Thinking of applying for a freezing order? Think very carefully..
31st October 2016 by Rob Kelly
Orders of the court which freeze the assets of an opponent – commonly regarded as one of the law’s “nuclear weapons” – are an invaluable tool in litigation but their consequences can be far reaching and the court will come down heavily on those who misuse them. The point was strikingly brought home in Fiona Trust and Holding Corporation v Yuro Privalov and ors  EWHC 2163 (Comm), a case in which one defendant businessman won tens of millions of dollars in compensation despite his own dishonest conduct.
The claimant had obtained a freezing order against the defendant in 2005 and a further order in 2007. The court held that when the claimants applied for the freezing orders, they committed serious breaches of their duty of disclosure and were guilty of misleading the court. The defendant’s conduct was also criticised but in awarding damages to the defendant the court held that his dishonest dealings and untruthful evidence did not undermine his right to compensation for losses that he had suffered due to the improperly obtained orders.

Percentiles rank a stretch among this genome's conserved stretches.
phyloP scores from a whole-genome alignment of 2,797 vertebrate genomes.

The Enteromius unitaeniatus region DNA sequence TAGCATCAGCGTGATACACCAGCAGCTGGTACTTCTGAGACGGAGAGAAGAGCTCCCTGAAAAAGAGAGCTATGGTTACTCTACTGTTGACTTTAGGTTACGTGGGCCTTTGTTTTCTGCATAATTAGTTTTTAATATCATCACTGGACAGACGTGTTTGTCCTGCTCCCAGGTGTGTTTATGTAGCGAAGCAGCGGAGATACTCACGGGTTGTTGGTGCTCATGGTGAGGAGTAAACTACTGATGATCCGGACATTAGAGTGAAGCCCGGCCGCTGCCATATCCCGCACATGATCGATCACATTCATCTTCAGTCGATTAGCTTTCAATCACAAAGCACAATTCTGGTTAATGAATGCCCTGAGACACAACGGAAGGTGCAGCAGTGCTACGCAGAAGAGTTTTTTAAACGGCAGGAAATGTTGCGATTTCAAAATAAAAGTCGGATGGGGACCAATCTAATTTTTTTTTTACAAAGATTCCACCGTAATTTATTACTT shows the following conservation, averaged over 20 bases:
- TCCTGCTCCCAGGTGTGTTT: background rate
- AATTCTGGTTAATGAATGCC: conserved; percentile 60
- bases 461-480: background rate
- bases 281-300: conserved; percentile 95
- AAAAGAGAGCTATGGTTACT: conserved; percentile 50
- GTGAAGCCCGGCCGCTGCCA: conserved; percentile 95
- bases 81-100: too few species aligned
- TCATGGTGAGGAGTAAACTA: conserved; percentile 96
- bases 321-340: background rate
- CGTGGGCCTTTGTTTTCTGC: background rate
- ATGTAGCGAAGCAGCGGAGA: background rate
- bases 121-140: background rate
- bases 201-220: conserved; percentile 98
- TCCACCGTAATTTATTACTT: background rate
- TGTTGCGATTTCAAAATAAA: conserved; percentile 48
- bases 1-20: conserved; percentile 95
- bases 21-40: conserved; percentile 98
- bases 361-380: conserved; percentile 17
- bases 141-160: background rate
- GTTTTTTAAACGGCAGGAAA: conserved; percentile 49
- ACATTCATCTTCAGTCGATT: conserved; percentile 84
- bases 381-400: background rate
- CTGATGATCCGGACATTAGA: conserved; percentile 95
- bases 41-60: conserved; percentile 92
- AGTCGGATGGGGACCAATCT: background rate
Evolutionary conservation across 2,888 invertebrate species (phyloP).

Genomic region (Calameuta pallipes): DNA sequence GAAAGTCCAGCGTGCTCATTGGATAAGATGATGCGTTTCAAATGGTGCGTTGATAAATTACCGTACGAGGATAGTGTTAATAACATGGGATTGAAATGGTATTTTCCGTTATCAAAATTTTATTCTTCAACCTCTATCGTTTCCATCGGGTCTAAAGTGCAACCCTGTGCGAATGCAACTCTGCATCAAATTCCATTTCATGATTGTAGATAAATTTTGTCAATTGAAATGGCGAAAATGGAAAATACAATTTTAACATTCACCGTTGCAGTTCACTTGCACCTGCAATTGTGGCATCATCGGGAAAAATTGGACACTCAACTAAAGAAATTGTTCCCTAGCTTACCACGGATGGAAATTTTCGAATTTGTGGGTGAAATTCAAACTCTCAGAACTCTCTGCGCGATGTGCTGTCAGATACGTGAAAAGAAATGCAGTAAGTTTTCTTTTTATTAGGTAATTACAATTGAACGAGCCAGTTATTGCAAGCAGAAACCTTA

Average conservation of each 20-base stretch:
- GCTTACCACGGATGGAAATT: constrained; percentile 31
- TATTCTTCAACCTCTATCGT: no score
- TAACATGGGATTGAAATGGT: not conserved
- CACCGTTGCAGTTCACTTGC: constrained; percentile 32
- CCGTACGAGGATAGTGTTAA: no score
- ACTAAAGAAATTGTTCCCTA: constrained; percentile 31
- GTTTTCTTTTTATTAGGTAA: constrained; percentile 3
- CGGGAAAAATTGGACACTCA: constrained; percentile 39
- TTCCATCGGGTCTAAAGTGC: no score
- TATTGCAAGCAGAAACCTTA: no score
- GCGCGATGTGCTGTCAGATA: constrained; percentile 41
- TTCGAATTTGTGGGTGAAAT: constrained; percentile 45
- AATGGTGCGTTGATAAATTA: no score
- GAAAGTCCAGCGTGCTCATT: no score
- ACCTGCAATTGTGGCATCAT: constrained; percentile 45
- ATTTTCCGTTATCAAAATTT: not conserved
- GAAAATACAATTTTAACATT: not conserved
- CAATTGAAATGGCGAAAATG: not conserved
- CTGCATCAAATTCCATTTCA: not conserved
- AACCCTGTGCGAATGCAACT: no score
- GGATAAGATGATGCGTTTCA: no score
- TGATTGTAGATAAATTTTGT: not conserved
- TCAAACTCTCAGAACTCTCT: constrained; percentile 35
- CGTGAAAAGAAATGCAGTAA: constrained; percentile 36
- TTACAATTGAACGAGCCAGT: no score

The amount of compensation to be paid is yet to be assessed but are expected to run into tens of millions of US dollars.
Comment: The cross undertaking in damages which an applicant for a freezing is required to give to the court as a condition of the court granting a freezing order is not a mere formality. It is the “price” which the applicant may end up paying for the injunction and the likely damage to the opponent as a consequence of the order being made should always be considered very carefully.
If you would like further information please contact Rob Kelly.
This article provides information and comments on legal issues and developments of interest. The contents of this article do not constitute legal advice, is not a comprehensive treatment of the subject matter covered, and should not be relied on as such. Legal advice should be sought about your specific circumstances before taking any action with respect to the matters discussed.